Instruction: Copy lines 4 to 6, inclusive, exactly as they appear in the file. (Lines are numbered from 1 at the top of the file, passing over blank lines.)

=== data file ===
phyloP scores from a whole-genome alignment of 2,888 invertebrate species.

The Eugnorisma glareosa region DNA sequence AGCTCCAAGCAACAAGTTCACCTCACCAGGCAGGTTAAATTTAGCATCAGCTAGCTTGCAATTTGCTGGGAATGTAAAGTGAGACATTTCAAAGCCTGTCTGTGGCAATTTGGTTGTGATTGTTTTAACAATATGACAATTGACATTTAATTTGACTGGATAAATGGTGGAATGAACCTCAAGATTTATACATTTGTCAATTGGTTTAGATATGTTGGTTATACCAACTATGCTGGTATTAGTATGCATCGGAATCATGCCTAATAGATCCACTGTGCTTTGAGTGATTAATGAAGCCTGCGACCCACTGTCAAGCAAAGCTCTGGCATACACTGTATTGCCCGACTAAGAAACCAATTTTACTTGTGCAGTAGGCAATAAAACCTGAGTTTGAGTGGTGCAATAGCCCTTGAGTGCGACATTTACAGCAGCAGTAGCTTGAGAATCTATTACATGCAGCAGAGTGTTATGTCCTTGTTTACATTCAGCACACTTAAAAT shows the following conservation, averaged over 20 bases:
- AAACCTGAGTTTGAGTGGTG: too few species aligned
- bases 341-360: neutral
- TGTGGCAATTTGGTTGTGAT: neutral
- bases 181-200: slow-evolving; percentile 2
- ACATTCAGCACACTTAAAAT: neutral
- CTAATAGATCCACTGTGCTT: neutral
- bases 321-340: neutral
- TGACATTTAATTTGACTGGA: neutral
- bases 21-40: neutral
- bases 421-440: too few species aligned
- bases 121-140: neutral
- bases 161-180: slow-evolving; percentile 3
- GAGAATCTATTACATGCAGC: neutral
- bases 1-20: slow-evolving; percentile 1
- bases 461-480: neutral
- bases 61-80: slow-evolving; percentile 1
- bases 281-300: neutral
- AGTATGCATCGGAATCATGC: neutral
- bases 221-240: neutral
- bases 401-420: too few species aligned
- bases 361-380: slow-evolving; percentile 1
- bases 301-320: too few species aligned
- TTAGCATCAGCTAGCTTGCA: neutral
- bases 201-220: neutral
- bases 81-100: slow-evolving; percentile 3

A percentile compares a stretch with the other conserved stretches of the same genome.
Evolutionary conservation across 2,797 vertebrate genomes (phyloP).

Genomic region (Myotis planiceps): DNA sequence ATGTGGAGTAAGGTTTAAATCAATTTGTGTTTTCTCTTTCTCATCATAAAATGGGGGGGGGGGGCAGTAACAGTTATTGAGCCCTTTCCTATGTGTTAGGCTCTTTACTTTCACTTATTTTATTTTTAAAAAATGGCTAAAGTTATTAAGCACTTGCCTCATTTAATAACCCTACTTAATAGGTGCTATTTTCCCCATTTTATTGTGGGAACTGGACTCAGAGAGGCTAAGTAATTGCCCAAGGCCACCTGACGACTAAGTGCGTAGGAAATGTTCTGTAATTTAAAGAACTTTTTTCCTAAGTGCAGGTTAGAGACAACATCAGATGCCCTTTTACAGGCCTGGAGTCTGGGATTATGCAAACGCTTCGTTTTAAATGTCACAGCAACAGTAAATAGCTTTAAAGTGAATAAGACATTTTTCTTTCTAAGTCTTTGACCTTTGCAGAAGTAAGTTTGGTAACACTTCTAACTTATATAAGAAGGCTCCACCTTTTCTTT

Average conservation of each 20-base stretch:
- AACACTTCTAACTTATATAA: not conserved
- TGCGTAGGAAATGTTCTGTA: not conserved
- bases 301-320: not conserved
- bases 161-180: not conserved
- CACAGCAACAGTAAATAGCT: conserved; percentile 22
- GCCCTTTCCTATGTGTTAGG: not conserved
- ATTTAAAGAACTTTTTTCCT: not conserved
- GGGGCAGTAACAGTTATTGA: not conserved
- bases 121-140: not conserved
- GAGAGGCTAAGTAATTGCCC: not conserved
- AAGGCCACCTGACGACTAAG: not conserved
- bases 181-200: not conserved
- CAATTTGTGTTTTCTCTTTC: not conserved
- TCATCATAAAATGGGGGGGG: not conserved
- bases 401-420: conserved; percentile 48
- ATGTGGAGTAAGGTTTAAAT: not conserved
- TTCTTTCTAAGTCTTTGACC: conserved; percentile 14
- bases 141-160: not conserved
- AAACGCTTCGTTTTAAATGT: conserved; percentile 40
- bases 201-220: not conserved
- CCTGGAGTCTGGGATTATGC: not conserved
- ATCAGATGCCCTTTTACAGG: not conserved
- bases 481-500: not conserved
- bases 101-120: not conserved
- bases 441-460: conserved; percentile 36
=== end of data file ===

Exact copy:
- bases 341-360: neutral
- TGTGGCAATTTGGTTGTGAT: neutral
- bases 181-200: slow-evolving; percentile 2